Definition of justice in English:

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Pronunciation: /ˈdʒʌstɪs/


1 [mass noun] Just behaviour or treatment: a concern for justice, peace, and genuine respect for people
More example sentences
  • Instead, he has pushed the church away from social justice and peace concerns.
  • It holds centuries of legal records encompassing the principles of social justice and moral values.
  • This concern for social justice, in turn, creates a norm within congregations that is supported and nourished by the congregants.
1.1The quality of being fair and reasonable: the justice of his case
More example sentences
  • Others will grant authority to the use of force if it falls within bounds of justice and reason.
  • This is not justice or fair criticism - it is hypocrisy and double standard.
  • An oft-repeated maxim was that reason and justice are to be accorded more regard than mere texts.
validity, justification, soundness, well-foundedness, legitimacy, legitimateness, reasonableness
1.2The administration of the law or authority in maintaining this: a tragic miscarriage of justice
More example sentences
  • That lack of specific focus is necessary to maintain public confidence in the administration of justice.
  • What impact does that kind of tactical use by corporations have on the administration of justice?
  • The evidence was critical in relation to a serious charge and the administration of justice would be held in disrepute if the evidence was not admitted.
judicial proceedings, administration of the law
2A judge or magistrate, in particular a judge of the Supreme Court of a country or state.
Example sentences
  • It is, therefore, a matter of public interest who becomes judges of the lower courts and justices of the Supreme Court.
  • Such a writ can only be granted with the agreement of four justices of the Supreme Court.
  • The judicial branch includes a supreme court with justices appointed by the president.
judge, magistrate, His/Her/Your Honour;
in England & Wales recorder;
in Scotland sheriff;
in the Isle of Man deemster;
in the Channel Islands jurat;
North American  jurist, surrogate;
Spanish alcalde
informal beak, m'lud
historical reeve
Scottish historical sheriff-depute, bailie



bring someone to justice

Arrest someone for a crime and ensure that they are tried in court: everything will be done to bring those responsible to justice
More example sentences
  • If, indeed, the perpetrators of last week's attacks are part of a global network, it will require a coordinated international law enforcement effort to bring them to justice.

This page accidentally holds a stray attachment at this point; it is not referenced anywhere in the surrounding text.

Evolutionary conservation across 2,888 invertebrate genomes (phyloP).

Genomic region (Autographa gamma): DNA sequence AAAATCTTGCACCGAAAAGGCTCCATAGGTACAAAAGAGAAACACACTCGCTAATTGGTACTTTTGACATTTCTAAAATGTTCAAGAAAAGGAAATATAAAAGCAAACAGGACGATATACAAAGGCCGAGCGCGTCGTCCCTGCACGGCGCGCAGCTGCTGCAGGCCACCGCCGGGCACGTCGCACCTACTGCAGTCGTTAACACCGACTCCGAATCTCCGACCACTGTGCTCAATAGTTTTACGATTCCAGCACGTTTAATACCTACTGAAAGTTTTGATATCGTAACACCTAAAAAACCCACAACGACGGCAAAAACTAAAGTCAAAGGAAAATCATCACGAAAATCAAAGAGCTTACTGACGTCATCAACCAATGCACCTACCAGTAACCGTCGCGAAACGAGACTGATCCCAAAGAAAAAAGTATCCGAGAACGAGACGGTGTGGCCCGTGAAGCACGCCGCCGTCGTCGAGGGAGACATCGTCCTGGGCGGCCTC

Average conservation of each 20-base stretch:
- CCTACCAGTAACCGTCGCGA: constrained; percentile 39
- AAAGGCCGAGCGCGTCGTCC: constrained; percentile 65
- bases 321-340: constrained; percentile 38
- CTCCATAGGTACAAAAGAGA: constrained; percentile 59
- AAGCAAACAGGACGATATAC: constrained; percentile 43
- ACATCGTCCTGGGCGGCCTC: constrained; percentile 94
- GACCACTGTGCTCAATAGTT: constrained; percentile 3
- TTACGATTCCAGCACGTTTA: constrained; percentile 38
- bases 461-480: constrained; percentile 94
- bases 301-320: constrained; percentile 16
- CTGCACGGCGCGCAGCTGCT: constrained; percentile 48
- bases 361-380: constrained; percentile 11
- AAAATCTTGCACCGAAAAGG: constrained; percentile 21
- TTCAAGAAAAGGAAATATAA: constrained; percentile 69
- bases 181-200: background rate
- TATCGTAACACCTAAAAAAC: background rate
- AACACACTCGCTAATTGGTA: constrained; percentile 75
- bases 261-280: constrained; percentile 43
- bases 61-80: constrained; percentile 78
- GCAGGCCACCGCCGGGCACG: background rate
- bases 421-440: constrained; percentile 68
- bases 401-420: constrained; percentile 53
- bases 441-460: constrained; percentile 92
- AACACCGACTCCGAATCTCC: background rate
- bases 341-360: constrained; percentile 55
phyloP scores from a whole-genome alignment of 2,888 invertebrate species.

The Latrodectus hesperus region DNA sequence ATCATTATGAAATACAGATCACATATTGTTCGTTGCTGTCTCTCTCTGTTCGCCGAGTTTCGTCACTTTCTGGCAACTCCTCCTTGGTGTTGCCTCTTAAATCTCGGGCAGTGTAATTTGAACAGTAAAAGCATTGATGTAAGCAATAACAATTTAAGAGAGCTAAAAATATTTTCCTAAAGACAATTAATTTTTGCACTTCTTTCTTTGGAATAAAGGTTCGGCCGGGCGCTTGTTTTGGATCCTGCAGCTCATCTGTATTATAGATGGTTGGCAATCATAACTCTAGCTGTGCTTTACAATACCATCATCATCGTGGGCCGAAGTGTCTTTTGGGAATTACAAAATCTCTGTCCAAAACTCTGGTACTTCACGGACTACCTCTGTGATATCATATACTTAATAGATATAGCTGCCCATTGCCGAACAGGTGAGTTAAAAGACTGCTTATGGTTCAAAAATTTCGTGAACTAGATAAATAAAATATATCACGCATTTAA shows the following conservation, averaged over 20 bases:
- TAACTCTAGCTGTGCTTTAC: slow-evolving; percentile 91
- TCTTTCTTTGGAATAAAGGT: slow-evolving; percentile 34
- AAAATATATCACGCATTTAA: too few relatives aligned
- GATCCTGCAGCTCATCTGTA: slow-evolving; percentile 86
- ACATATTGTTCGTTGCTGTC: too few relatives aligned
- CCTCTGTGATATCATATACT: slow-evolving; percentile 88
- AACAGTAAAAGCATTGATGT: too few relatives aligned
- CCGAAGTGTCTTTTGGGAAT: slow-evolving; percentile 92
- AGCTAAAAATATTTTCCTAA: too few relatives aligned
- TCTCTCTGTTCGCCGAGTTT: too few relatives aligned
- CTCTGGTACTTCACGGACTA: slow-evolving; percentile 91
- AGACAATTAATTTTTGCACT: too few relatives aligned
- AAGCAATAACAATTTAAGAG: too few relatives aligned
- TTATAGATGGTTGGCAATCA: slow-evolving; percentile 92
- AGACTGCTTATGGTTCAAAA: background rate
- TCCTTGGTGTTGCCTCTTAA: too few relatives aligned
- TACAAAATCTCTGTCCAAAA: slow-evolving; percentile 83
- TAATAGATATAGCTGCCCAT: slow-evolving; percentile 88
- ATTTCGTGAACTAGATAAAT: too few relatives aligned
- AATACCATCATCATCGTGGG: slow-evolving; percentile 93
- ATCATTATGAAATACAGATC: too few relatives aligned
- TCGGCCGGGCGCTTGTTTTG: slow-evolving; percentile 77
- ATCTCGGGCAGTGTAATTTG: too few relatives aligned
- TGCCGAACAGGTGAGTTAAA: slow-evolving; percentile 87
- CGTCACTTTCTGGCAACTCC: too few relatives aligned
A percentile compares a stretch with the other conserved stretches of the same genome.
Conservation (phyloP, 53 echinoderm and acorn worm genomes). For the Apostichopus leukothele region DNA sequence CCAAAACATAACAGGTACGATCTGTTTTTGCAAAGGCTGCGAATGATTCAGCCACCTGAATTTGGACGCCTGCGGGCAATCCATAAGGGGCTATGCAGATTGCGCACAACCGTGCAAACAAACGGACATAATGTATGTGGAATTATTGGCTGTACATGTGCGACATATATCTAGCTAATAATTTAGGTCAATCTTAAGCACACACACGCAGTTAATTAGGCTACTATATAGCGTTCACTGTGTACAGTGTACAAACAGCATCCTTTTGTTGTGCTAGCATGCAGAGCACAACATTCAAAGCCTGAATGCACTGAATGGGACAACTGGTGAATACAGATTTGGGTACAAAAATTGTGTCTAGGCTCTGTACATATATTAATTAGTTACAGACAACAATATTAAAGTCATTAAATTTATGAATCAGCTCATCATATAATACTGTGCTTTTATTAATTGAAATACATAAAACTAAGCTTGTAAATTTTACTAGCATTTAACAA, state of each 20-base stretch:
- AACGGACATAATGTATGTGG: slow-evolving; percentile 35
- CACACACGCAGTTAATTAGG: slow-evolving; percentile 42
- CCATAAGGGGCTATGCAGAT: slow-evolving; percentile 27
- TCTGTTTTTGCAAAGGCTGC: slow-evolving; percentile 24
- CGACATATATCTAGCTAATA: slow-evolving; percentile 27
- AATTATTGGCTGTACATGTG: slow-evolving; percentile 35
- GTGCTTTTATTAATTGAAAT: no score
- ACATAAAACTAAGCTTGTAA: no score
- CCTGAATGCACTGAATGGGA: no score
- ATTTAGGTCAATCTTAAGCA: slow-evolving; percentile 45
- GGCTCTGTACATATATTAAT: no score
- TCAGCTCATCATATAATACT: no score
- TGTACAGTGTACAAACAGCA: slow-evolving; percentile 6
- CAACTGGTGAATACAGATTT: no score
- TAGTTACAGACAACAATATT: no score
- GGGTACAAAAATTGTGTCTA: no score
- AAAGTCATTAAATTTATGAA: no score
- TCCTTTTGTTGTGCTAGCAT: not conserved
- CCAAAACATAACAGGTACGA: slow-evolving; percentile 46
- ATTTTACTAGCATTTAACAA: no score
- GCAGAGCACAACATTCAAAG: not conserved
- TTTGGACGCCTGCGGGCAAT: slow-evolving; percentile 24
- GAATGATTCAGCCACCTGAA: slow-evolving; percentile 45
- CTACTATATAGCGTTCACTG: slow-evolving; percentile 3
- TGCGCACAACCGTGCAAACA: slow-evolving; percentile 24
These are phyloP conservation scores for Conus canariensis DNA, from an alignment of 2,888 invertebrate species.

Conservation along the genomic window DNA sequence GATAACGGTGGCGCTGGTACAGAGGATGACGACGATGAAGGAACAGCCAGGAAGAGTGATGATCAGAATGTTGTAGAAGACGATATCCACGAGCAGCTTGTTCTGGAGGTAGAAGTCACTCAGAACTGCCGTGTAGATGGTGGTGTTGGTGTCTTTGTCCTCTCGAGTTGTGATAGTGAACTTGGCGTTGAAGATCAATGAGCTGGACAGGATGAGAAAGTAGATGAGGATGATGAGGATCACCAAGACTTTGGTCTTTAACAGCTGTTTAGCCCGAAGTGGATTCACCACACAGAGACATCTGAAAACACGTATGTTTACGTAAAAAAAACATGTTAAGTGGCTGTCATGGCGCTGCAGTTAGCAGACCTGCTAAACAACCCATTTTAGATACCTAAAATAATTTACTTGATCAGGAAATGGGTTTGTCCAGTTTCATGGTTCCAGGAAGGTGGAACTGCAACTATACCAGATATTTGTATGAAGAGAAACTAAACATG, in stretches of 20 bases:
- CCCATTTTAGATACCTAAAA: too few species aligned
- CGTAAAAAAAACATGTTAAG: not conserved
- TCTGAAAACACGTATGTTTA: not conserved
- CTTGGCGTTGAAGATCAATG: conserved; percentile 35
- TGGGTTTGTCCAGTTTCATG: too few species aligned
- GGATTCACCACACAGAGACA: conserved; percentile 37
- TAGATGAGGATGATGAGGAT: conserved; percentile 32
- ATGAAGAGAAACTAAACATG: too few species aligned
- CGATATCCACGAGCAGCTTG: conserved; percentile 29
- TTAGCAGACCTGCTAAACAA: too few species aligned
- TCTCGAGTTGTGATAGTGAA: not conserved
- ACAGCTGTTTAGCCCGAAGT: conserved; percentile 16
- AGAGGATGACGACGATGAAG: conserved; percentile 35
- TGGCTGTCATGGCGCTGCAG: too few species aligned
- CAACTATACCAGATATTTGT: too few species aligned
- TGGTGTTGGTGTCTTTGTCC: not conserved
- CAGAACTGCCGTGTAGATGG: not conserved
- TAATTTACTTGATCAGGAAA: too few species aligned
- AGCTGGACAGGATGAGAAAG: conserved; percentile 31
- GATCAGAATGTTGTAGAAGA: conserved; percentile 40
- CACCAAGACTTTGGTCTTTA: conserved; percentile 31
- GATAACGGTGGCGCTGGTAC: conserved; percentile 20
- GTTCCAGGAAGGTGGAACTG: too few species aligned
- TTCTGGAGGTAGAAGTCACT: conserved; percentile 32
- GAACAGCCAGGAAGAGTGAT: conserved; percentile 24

• It is impossible to sue the true perpetrators and bring them to justice.
  • The general public therefore has no role to play in tracking down these people and bringing them to justice.

do oneself justice

Perform as well as one is able to: I did get some interviews but I couldn’t do myself justice
More example sentences
  • So I just hope our lads can perform and do themselves justice on the day.
  • Would we do ourselves justice and would be able to repay Tim, Martin and Rachel with the thanks they deserved: an Oxford win.
  • ‘I don't know if I'll be able to do myself justice,’ he mused before craftily adding: ‘At least it's another week's work and another paycheque.’

do someone/thing justice

Do, treat, or represent someone or something with due fairness or appreciation: the brief menu does not do justice to the food
More example sentences
  • There's no way to do it justice with words, so I'll do it justice with photos instead.
  • It's rare to get a house with a design like this and in fairness the design doesn't do it justice… you need to see it up close.
  • I have no concerns about playing the part, only about doing the storyline justice and playing it sensitively.

in justice to

Out of fairness to: I say this in justice to both of you
More example sentences
  • And yet there comes a point when, in justice to the man himself and the enormous contribution he had made to church and world, retirement might be in everyone's interest.
  • Mr. Woodhead the defence counsel, concluded, ‘If the Bench tell me that there is a sufficient ‘prima facie’ made out, I shall, in justice to the prisoners, reserve what defence I may have until the trial
  • Not, as your dear little daughter there seems to think, because I am greedy, but because I am always punctual, in justice to the cook.

Mr (or Mrs) Justice

British A form of address or reference to a judge of the supreme court (e.g. a High Court judge).
Example sentences
  • There are two accounts of the remarkable case of the Honourable Mr. Justice Harbottle.
  • The Honourable Mr Justice Mann is a judge of the Chancery Division of the High Court.

rough justice

Pronunciation: /ˌrʌf ˈdʒʌstɪs/
see rough.



Pronunciation: /ˈdʒʌstɪsʃɪp/
sense 2.
Example sentences
  • Subsequently, under William Rehnquist's chief justiceship a narrow majority on the Court resuscitated states' rights for some purposes, but it was not clear how durable these decisions would be.
  • Later, Johnson said, ‘I made him take the justiceship.’
  • Finally, he will move away from the imperial chief justiceship established by his mentor Rehnquist and will rule the court with less of an iron hand.


Late Old English iustise 'administration of the law', via Old French from Latin justitia, from justus (see just).

For editors and proofreaders

Line breaks: just|ice

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